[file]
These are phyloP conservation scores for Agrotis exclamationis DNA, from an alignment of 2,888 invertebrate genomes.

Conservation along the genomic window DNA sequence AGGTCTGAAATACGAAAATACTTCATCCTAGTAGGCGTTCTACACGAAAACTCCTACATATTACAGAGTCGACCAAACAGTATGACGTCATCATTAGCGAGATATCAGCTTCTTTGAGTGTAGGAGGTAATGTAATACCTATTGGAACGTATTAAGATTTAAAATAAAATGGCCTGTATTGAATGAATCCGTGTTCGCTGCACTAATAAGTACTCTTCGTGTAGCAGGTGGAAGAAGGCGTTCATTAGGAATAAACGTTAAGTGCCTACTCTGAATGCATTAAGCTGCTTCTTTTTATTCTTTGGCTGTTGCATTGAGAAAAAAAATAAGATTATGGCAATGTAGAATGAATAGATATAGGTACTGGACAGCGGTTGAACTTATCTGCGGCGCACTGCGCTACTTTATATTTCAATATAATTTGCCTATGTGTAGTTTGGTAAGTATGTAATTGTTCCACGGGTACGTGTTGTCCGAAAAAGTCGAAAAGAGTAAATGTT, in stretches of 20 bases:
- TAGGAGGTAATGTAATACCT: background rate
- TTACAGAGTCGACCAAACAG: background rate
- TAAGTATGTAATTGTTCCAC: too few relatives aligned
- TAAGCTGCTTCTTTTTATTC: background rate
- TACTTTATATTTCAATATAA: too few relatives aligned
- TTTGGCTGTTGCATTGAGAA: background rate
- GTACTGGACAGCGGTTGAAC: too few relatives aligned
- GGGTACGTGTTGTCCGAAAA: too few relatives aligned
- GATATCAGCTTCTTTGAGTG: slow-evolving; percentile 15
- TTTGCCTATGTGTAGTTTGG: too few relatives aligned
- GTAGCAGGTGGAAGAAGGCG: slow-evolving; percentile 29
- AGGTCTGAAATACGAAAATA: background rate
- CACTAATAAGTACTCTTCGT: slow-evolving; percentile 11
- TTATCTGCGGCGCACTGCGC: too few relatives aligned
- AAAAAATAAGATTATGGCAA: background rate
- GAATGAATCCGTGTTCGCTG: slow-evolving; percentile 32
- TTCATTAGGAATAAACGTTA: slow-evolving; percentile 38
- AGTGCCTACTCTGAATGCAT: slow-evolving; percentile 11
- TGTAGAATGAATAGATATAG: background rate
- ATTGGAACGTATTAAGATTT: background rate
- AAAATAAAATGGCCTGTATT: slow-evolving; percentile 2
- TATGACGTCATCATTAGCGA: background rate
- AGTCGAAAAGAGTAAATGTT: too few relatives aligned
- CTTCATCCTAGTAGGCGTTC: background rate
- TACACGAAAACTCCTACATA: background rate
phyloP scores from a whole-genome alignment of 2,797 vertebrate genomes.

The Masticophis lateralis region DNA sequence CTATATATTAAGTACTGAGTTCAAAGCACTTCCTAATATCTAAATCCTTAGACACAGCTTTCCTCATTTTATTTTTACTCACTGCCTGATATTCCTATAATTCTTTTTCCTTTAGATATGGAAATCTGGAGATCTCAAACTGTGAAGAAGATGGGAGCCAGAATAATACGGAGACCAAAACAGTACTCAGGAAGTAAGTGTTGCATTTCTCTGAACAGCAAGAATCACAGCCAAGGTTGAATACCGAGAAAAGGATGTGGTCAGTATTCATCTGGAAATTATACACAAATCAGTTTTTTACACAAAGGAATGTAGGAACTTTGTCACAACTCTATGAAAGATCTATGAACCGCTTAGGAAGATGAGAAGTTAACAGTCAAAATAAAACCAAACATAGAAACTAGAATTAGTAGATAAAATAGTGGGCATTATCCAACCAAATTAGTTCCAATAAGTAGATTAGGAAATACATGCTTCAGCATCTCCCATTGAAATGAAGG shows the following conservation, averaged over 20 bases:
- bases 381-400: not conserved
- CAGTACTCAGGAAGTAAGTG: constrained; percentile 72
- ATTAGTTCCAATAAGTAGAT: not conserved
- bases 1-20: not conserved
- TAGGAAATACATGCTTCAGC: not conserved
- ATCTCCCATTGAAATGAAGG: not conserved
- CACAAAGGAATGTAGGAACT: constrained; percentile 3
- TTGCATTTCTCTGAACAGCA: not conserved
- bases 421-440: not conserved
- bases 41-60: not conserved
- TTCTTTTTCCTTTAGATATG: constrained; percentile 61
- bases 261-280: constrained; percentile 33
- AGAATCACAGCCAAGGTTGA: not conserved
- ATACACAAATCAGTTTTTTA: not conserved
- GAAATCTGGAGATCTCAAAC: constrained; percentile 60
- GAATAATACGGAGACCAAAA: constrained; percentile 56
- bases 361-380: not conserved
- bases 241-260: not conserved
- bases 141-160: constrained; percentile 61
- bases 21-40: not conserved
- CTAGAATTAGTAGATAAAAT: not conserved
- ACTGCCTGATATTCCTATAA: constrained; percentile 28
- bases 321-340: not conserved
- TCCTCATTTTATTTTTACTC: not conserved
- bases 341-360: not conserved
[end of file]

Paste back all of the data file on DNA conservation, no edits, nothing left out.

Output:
These are phyloP conservation scores for Agrotis exclamationis DNA, from an alignment of 2,888 invertebrate genomes.

Conservation along the genomic window DNA sequence AGGTCTGAAATACGAAAATACTTCATCCTAGTAGGCGTTCTACACGAAAACTCCTACATATTACAGAGTCGACCAAACAGTATGACGTCATCATTAGCGAGATATCAGCTTCTTTGAGTGTAGGAGGTAATGTAATACCTATTGGAACGTATTAAGATTTAAAATAAAATGGCCTGTATTGAATGAATCCGTGTTCGCTGCACTAATAAGTACTCTTCGTGTAGCAGGTGGAAGAAGGCGTTCATTAGGAATAAACGTTAAGTGCCTACTCTGAATGCATTAAGCTGCTTCTTTTTATTCTTTGGCTGTTGCATTGAGAAAAAAAATAAGATTATGGCAATGTAGAATGAATAGATATAGGTACTGGACAGCGGTTGAACTTATCTGCGGCGCACTGCGCTACTTTATATTTCAATATAATTTGCCTATGTGTAGTTTGGTAAGTATGTAATTGTTCCACGGGTACGTGTTGTCCGAAAAAGTCGAAAAGAGTAAATGTT, in stretches of 20 bases:
- TAGGAGGTAATGTAATACCT: background rate
- TTACAGAGTCGACCAAACAG: background rate
- TAAGTATGTAATTGTTCCAC: too few relatives aligned
- TAAGCTGCTTCTTTTTATTC: background rate
- TACTTTATATTTCAATATAA: too few relatives aligned
- TTTGGCTGTTGCATTGAGAA: background rate
- GTACTGGACAGCGGTTGAAC: too few relatives aligned
- GGGTACGTGTTGTCCGAAAA: too few relatives aligned
- GATATCAGCTTCTTTGAGTG: slow-evolving; percentile 15
- TTTGCCTATGTGTAGTTTGG: too few relatives aligned
- GTAGCAGGTGGAAGAAGGCG: slow-evolving; percentile 29
- AGGTCTGAAATACGAAAATA: background rate
- CACTAATAAGTACTCTTCGT: slow-evolving; percentile 11
- TTATCTGCGGCGCACTGCGC: too few relatives aligned
- AAAAAATAAGATTATGGCAA: background rate
- GAATGAATCCGTGTTCGCTG: slow-evolving; percentile 32
- TTCATTAGGAATAAACGTTA: slow-evolving; percentile 38
- AGTGCCTACTCTGAATGCAT: slow-evolving; percentile 11
- TGTAGAATGAATAGATATAG: background rate
- ATTGGAACGTATTAAGATTT: background rate
- AAAATAAAATGGCCTGTATT: slow-evolving; percentile 2
- TATGACGTCATCATTAGCGA: background rate
- AGTCGAAAAGAGTAAATGTT: too few relatives aligned
- CTTCATCCTAGTAGGCGTTC: background rate
- TACACGAAAACTCCTACATA: background rate
phyloP scores from a whole-genome alignment of 2,797 vertebrate genomes.

The Masticophis lateralis region DNA sequence CTATATATTAAGTACTGAGTTCAAAGCACTTCCTAATATCTAAATCCTTAGACACAGCTTTCCTCATTTTATTTTTACTCACTGCCTGATATTCCTATAATTCTTTTTCCTTTAGATATGGAAATCTGGAGATCTCAAACTGTGAAGAAGATGGGAGCCAGAATAATACGGAGACCAAAACAGTACTCAGGAAGTAAGTGTTGCATTTCTCTGAACAGCAAGAATCACAGCCAAGGTTGAATACCGAGAAAAGGATGTGGTCAGTATTCATCTGGAAATTATACACAAATCAGTTTTTTACACAAAGGAATGTAGGAACTTTGTCACAACTCTATGAAAGATCTATGAACCGCTTAGGAAGATGAGAAGTTAACAGTCAAAATAAAACCAAACATAGAAACTAGAATTAGTAGATAAAATAGTGGGCATTATCCAACCAAATTAGTTCCAATAAGTAGATTAGGAAATACATGCTTCAGCATCTCCCATTGAAATGAAGG shows the following conservation, averaged over 20 bases:
- bases 381-400: not conserved
- CAGTACTCAGGAAGTAAGTG: constrained; percentile 72
- ATTAGTTCCAATAAGTAGAT: not conserved
- bases 1-20: not conserved
- TAGGAAATACATGCTTCAGC: not conserved
- ATCTCCCATTGAAATGAAGG: not conserved
- CACAAAGGAATGTAGGAACT: constrained; percentile 3
- TTGCATTTCTCTGAACAGCA: not conserved
- bases 421-440: not conserved
- bases 41-60: not conserved
- TTCTTTTTCCTTTAGATATG: constrained; percentile 61
- bases 261-280: constrained; percentile 33
- AGAATCACAGCCAAGGTTGA: not conserved
- ATACACAAATCAGTTTTTTA: not conserved
- GAAATCTGGAGATCTCAAAC: constrained; percentile 60
- GAATAATACGGAGACCAAAA: constrained; percentile 56
- bases 361-380: not conserved
- bases 241-260: not conserved
- bases 141-160: constrained; percentile 61
- bases 21-40: not conserved
- CTAGAATTAGTAGATAAAAT: not conserved
- ACTGCCTGATATTCCTATAA: constrained; percentile 28
- bases 321-340: not conserved
- TCCTCATTTTATTTTTACTC: not conserved
- bases 341-360: not conserved